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Newspaper firm’s profits up while revenues drop

Category: Scotland Business News — Gary Cain on November 19, 2013

Johnston Press last week revealed savings of £30 million across the group in the last 12 months, with profits rising. However, it continues to see revenues and advertising income slide.

In the four months leading up to November, the firm saw its profits rise by nearly eight percent. Over the same time frame though, revenue fell by nearly seven percent and advertisement revenue fell by more than six percent.

Despite the losses, however, the decline rate was lower than in previous results.

With newspaper sales continuing to fall, the firm is investing in its digital strategy. In September, the group relaunched almost 200 websites. This led to an increase of just 50 percent in digital revenues in October, with total revenue from the stream increasing by 32 percent in the last 12 months.

Digital and financial restrategising, often through invoice factoring, is something that many firms in Scotland are undertaking right now.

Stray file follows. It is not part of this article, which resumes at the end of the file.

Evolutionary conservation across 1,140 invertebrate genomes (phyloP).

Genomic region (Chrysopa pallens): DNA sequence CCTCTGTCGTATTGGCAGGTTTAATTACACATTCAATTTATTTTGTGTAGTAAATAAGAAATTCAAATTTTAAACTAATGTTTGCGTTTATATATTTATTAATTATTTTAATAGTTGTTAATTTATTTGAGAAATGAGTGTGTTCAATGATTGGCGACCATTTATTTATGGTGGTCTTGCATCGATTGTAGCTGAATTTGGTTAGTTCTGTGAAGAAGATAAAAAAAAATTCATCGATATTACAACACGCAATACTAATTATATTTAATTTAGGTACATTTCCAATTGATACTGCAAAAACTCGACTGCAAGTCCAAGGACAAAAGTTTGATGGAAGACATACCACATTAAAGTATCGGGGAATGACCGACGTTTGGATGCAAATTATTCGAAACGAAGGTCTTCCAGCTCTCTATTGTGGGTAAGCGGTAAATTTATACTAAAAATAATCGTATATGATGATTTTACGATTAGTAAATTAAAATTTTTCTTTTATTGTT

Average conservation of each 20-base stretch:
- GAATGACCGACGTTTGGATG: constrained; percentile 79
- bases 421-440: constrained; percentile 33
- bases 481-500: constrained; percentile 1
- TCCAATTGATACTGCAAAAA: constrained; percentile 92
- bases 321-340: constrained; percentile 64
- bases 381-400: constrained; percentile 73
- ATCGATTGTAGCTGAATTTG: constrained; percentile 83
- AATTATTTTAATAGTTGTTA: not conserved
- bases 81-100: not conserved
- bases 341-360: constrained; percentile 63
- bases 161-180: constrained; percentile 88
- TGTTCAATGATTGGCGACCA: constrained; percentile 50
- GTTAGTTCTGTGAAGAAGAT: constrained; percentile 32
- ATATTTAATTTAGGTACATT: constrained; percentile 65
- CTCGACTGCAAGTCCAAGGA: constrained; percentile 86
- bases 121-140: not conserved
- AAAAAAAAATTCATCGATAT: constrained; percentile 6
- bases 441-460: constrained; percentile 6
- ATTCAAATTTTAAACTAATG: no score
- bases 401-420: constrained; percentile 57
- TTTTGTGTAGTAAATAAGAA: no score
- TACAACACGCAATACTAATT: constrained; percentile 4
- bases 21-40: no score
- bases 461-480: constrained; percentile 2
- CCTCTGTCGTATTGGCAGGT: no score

Talking about the results, the CEO of Johnston Press, Ashley Highfield, said:

“It remains a key goal for the whole group to reach the point where digital growth will offset any further decline so we can return to overall top-line growth.

“With the refreshed print titles and websites averaging monthly audiences of over 25 million, and new digital products and services, we believe that Johnston Press remains as relevant to local communities and advertisers, both local and national as it has ever been.”

Highfield went on to add that whilst investment in the digital future would be a major focus for the group, the reduction of costs in other areas would continue.

'Disclaimer: The information contained in these articles is of a general nature and no assurance of accuracy can be given. It is not a substitute for specific professional advice in your own circumstances. No action should be taken without consulting the detailed legislation or seeking professional advice. Therefore no responsibility for loss occasioned by any person acting or refraining from action as a consequence of the material can be accepted by the authors or the firm.

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